By Brooke Viggiano
By Kaitlin Steinberg
By Mai Pham
By Kaitlin Steinberg
By Kaitlin Steinberg
By Minh T Truong
By Molly Dunn
By Brooke Viggiano
In the low cool light of the glowing Plexiglas squares behind the bar, the black-clad bartender doesn't appear old enough to drink. But he says he knows how to make an apple martini. It's seven o'clock on a Wednesday night at Dish, and I am the only person at the bar. There are maybe six or seven people eating in the dining room, but things are way too quiet. I had heard that Dish is one of Houston's hottest new restaurants, so I can't figure out why I am sitting here all alone. "People start coming in around seven," the bartender says. Then he looks at his watch. "Oh, it's after seven."
My apple martini arrives. It's cloudy, pale green and ungarnished. I had never heard of apple martinis until I read about them in The New York Times. (See Stirred and Shaken for the recipe.) According to the Times's cocktail correspondent, it's the trendy drink of the moment in both L.A. and New York. So I thought I'd go on an apple martini tour of Houston, a bachelor's search for the city's hippest new restaurants.
The bartender at Dish apologizes that he doesn't have any DeKuyper's Sour Apple Pucker, the liqueur that is usually combined with vodka to make the drink. But he swears that a combination of Midori and sweet-and-sour mix tastes exactly like the green apple stuff. I have no idea what the drink is supposed to taste like, but I like it anyway. It has a pleasant crispness that reminds me of autumn. Unfortunately he doesn't have the proper decoration, a green apple slice.
Big Seafood Platter, per person: $9.50
Chargrilled New York strip: $18
Curried mussels: $10
Tomato pizza salad, regular: $11; large: $14
Half rotisserie chicken: $9
Macaroni-and-cheese Cakes: $7.99
Buffalo meat loaf: $12.99
B.A.L.T. sandwich: $7.50
Dish is a spare-looking place. The interior walls are squares and rectangles painted lavender and rose and set off with minimalist art. Spindly orchid stems sprout from an elevated planter box separating the bar from the entrance area. Dish's menu describes comfort foods that have been "gussied up" with premium ingredients or innovative twists. The grilled pork chops come with caramelized apples, mashed sweet potatoes and asparagus; a steak comes with sautéed spinach, blue cheese mashed potatoes and a zinfandel reduction sauce.
After a forgettable appetizer of macaroni-and-cheese cakes, I dig into an entrée of buffalo meat loaf with potato pillows, cream of corn and sun-dried tomato ketchup. The portion of meat is larger than even a big eater like me can handle. I discover that sun-dried tomatoes taste almost exactly like plain old tomato sauce when reconstituted. Potato pillows are deep-fried cubes of mashed potatoes. (Why?) The low-fat buffalo makes a pretty good meat loaf, but it is screaming for seasonings. I want to dump some Bufalo chipotle, that spicy Mexican ketchup, over it. The corn appears to have been cut from the cob and cooked in cream. But again the dish stops just short of having any big flavors. I muse about how I'd doctor it up at home -- some roasted garlic and green chiles, maybe?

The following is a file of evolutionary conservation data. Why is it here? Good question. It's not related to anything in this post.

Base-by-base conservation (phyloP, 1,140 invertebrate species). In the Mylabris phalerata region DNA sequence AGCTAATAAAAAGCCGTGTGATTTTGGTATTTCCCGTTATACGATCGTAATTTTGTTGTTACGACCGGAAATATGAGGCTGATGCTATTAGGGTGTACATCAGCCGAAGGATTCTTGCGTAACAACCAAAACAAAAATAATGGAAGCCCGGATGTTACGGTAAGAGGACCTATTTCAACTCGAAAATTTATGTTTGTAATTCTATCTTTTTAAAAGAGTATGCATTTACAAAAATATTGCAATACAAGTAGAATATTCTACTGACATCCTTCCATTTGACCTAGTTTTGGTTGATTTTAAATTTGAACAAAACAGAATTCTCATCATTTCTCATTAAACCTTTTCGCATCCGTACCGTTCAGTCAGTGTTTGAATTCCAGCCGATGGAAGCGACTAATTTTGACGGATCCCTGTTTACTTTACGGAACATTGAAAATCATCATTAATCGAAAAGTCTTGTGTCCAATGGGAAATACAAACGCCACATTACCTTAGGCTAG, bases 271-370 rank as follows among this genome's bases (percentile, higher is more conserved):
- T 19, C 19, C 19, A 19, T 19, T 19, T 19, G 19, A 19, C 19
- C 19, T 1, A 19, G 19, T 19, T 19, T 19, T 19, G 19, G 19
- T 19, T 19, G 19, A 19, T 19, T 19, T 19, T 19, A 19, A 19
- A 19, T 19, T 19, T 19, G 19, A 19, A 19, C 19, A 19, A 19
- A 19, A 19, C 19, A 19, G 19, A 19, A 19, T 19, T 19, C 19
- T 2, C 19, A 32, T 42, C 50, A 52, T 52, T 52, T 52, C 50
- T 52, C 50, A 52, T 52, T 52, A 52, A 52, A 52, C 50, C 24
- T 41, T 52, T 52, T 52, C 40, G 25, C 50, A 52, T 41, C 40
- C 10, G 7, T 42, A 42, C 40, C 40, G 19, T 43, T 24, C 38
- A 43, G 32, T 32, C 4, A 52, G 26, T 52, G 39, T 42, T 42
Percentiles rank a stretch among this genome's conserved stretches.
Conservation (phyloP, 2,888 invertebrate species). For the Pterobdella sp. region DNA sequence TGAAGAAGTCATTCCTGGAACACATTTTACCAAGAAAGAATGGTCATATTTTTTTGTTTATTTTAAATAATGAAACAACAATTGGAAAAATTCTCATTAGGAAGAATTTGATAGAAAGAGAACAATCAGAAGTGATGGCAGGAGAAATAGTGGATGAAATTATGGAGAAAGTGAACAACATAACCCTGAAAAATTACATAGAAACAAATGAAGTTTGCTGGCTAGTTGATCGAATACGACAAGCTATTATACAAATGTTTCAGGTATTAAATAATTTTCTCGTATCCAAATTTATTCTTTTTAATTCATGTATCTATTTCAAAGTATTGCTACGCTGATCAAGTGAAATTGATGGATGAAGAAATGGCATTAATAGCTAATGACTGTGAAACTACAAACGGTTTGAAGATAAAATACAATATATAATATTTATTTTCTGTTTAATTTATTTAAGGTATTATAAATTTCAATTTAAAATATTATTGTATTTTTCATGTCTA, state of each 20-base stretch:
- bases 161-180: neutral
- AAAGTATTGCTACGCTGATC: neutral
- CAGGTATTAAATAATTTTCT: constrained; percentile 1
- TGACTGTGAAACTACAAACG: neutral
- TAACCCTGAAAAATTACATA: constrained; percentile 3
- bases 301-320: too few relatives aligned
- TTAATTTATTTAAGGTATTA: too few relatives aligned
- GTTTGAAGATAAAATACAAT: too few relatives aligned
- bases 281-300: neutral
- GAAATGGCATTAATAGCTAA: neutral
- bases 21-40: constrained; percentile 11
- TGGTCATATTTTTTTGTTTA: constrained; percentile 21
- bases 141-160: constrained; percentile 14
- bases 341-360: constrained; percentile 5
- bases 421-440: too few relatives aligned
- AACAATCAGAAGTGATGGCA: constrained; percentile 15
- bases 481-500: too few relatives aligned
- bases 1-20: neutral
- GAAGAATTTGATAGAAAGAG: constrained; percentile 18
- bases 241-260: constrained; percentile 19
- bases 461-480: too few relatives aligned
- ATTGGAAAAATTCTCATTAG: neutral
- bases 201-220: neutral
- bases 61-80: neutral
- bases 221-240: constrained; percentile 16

I have heard some grumblings about the incongruity of the food and interior design at Dish. A big serving of upscale comfort food goes over great as the blue-plate special at a chic new diner or in a cozy American bistro. But at Dish, the homey food and stark art-gallery decor are as mismatched as plaid pants and a striped shirt.
Some would disagree with this criticism -- like Rebekah Johnson, for instance. I happened to meet Rebekah at Bossa, the new Cuban bar and Nuevo Latino restaurant on Main Street. It is only the third night the place has been open, and I find myself there at a big table with an Art Guy, a corporate consultant and two great-looking women. One of the women is Rebekah, a stylish blond who not only is witty and urbane but also is wearing some very sexy shoes.
"I like to be surprised by things that don't seem to go together," Rebekah argues in defense of Dish. I consider this for a minute. I have to confess that I love it when elegant food is served in inelegant surroundings, such as at the Green Room in Dallas, a restaurant that Gourmet magazine recently described as an "haute dive." But I am not so sure it works the other way around. Rebekah suggests that I go back to Dish for another try. She likes the B.A.L.T., a bacon, avocado, lettuce and tomato sandwich.
Bossa is also pretty quiet, but it's a Monday night, and the restaurant hasn't even been open a week. An item from Bossa's "Small Plates" menu, called a "Big Seafood Platter," arrives at our table to the sounds of oohs and ahs. This multistory metal tower is loaded with bowls of seviche, escabèche and shellfish; the whole edifice is placed in the middle of the table. I would guess that the presentation is modeled after the three-story seviche sampler at Patria, Douglas Rodriguez's groundbreaking Nuevo Latino restaurant in New York.
Bossa, whose menu is identical to those of the Samba Room restaurants in Dallas, Chicago and Florida, is owned by the Minnesota-based Carlson Restaurants Worldwide. (See Dish, "A Mojito? Ya Betcha!" September 28.) The corporate folks have done a beautiful job with the interior design, but the food, as you might expect, is geared toward the mass market. Take, for instance, the gleaming tower of seafood on our table. At Patria, the seviche tower is loaded with Honduran seviche with tuna, chiles and coconut milk; Peruvian seviche in a fiery-hot squid-ink-blackened marinade; and Ecuadoran seviche with a garnish of corn nuts and popcorn. While the presentation at Bossa is impressive, the sea bass seviche is plain old lime juice and cilantro; the grilled calamari is served in a simple escabèche; and an avocado-and-tuna seviche tastes like sushi chunks in guacamole.